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Improvised K-Deep Relative Power Jump Processing for DFS Radar Signal Detection in 5 GHz U-NII Frequency Bands

IP.com Disclosure Number: IPCOM000032060D
Original Publication Date: 2004-Oct-21
Included in the Prior Art Database: 2004-Oct-21
Document File: 5 page(s) / 160K

Publishing Venue

Motorola

Related People

Vijay Patel: AUTHOR [+3]

Abstract

This memo describes an improved method to detect the presence of radar signals for the purposes of utilizing an unlicensed 5 GHz band on a secondary-use basis in order to comply to mandate by most spectrum regulation bodies around the world. The primary use of these unlicensed bands are reserved for the incumbent radar community.

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Improvised K-Deep Relative Power Jump Processing for DFS Radar Signal Detection in 5 GHz U-NII  Frequency Bands

Vijay Patel, Michael Hoghooghi, and Sebastien Simoens

Abstract:  

This memo describes an improved method to detect the presence of radar signals for the purposes of utilizing an unlicensed 5 GHz band on a secondary-use basis in order to comply to mandate by most  spectrum regulation bodies around the world.  The primary use of these unlicensed bands are reserved for the incumbent radar community.

Existing prior art developed so far utilizes a method by which the differential power jump between two sample measurements of received power is used to decide whether a radar signal is present. Indeed, this method results in an improved detection under certain conditions, such as, received pulse width, pulse BW,  sampling rate, received signal strength, number of pulses processed, etc.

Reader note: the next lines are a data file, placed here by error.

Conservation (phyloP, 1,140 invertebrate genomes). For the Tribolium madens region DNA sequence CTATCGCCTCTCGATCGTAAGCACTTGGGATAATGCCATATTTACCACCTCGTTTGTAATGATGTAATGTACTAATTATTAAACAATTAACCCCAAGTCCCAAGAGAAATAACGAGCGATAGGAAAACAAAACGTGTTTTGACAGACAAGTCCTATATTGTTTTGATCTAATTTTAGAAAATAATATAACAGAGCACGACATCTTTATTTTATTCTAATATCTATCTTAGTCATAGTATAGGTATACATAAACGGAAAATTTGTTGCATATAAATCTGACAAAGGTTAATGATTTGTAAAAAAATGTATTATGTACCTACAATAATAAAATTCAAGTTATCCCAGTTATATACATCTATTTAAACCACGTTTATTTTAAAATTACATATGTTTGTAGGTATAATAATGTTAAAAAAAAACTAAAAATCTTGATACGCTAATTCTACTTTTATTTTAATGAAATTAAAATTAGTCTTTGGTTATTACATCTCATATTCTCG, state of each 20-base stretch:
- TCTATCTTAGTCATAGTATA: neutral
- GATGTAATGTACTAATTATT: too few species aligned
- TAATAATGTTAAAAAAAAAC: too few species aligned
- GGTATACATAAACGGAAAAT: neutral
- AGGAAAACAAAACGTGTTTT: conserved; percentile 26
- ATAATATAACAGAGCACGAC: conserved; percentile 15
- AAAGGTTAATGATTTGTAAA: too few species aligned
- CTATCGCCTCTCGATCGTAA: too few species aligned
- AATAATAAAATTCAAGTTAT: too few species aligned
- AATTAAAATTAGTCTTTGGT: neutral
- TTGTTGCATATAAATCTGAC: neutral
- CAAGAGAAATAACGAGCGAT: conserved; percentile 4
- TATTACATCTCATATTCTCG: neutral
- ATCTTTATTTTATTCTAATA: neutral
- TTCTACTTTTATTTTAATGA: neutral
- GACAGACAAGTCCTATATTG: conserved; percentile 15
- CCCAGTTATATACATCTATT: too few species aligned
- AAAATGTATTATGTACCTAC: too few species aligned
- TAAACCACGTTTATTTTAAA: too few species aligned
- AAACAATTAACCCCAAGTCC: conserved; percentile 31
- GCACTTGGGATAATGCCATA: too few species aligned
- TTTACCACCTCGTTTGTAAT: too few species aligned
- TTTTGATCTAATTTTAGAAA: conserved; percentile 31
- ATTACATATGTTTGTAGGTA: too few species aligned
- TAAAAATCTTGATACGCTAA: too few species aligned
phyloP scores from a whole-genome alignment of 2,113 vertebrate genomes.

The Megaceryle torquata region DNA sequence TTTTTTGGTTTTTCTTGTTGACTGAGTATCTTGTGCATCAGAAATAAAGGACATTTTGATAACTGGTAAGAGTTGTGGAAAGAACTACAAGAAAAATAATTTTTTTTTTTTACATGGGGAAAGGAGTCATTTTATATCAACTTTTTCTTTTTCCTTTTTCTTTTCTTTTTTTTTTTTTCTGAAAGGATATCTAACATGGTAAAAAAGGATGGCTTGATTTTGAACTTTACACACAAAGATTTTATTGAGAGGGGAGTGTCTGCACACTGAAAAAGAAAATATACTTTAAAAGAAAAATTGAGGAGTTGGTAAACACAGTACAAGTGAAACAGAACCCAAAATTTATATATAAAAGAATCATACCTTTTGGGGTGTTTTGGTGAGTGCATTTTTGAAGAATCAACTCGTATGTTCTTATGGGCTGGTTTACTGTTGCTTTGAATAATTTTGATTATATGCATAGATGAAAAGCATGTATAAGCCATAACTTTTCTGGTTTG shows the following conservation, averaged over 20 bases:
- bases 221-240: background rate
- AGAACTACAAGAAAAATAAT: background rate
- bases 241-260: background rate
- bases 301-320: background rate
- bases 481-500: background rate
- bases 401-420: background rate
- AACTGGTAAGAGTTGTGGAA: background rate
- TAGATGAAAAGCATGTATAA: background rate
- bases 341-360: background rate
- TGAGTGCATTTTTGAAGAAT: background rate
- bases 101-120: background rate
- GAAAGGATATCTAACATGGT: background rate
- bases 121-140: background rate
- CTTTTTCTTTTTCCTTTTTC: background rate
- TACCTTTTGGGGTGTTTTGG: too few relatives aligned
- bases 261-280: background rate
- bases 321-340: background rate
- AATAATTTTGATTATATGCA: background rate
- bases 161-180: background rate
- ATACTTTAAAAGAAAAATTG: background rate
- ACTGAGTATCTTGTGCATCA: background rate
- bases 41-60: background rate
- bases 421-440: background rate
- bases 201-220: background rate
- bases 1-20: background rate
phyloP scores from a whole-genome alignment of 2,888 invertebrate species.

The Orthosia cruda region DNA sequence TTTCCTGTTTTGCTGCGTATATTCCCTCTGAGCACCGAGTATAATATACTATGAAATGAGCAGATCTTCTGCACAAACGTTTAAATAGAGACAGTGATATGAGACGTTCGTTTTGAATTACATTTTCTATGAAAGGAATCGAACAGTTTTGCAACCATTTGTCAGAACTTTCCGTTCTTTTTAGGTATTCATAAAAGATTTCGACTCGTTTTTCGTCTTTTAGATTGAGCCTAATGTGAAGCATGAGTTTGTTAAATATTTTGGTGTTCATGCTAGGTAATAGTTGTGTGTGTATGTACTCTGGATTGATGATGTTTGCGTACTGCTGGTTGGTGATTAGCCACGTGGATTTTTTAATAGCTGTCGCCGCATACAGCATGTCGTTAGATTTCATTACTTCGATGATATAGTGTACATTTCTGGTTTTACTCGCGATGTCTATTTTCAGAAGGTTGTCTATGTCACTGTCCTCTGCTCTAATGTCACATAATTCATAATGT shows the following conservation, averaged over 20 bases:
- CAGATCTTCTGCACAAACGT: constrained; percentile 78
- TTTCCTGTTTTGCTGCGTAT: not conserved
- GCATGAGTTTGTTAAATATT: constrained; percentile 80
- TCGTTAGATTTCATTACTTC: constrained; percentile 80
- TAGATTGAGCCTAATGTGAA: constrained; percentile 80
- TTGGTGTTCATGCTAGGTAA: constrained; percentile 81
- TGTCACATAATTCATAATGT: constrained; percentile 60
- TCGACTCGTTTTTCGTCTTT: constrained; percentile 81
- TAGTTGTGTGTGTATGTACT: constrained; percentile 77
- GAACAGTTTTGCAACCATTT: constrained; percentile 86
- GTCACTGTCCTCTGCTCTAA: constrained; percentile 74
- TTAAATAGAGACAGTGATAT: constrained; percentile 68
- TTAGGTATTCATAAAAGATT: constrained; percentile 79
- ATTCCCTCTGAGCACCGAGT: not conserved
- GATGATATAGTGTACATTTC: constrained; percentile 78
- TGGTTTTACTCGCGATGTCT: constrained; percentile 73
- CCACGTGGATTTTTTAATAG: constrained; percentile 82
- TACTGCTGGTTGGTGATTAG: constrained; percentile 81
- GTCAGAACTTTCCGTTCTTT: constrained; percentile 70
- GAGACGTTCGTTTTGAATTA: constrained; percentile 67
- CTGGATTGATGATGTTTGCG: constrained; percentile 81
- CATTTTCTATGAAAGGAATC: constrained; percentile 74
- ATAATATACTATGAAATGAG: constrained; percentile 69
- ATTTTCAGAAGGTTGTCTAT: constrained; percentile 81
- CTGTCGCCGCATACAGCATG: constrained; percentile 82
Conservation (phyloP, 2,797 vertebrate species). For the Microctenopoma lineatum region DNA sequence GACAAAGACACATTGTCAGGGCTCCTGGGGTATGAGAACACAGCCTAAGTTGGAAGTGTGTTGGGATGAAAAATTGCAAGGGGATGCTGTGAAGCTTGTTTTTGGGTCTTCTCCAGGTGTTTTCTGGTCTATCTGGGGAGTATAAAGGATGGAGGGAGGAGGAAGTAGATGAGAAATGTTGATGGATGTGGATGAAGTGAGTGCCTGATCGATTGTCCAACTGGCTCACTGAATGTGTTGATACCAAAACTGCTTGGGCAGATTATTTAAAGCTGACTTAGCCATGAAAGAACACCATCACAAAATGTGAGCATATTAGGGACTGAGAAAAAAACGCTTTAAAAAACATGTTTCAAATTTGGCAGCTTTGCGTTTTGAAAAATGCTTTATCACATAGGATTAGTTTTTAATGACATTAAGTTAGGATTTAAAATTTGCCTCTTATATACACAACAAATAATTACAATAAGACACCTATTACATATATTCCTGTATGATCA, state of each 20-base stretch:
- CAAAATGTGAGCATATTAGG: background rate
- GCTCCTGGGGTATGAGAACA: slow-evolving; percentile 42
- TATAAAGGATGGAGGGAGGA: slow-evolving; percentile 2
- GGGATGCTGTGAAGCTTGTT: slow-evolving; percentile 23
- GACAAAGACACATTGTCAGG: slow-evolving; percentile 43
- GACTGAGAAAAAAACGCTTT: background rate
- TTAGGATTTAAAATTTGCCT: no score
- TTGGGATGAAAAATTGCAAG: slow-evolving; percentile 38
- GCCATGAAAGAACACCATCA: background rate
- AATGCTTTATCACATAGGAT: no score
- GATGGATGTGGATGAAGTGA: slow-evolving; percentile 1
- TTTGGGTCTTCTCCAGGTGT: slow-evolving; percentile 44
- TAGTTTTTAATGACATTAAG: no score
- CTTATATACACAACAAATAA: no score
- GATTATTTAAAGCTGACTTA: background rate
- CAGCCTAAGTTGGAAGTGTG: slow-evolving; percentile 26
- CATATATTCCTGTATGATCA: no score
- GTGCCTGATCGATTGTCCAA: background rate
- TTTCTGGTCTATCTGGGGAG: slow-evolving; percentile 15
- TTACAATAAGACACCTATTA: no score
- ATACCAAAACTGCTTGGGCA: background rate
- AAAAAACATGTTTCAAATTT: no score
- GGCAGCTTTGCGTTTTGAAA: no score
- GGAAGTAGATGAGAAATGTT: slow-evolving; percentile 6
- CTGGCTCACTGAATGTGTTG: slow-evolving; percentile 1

The concepts described in this memo are simply an extension to existing method to improve the efficiency of detection (that is, in deciding whether the sample measurement indicates presence of a radar signal) of  one-deep (or one measurement) correlation to an appropriate (to a particular situation) “K-deep” one; where, K = 1, 2, 3, . . . (sample measurements and/or pulses being sampled on) depending on the parameter-set (such as, PRF, number of pulses processed, sampling rate, pulse width of incoming radar signal, pulse BW or extent of band-limitation, received signal level, etc.).

Initial simulation conducted resulted in significant improvement in radar detection over the conventional one-deep method.

The Problem:

The regulatory bodies around the world, including the European Union, US, and

Japan

, have recently started to open up various unlicensed spectrum in the 5GHz region for use by wireless devices, particularly the fast proliferating WLAN (Wireless Local Area Networks), on a secondary-use basis. The primary users of these bands being many different types of radars spanning applications such as weather monitoring, and location and tracking for civilian and defense purposes.

The regulations mandate the use of DFS (Dynamic Frequency Selection) and TPC (Transmit Power Control) to safeguard operations of primary users. The secondary WLAN users, thus, are required to detect the presence of any radar operating in the band(s) they are currently using or have intentions to operate in.

Therefore, faster and more reliable detection of radar signals in these bands will relatively improve the efficiency of WLAN operation.

Improved Radar Signal Detection:

This K-deep processing, in contrast to existing one-deep detection method,  can be done for two different situations as described below:

[A]  When all K samples are believed to be on or around the same single  pulse:

·         Take into account the overall trend-vector between the vector di...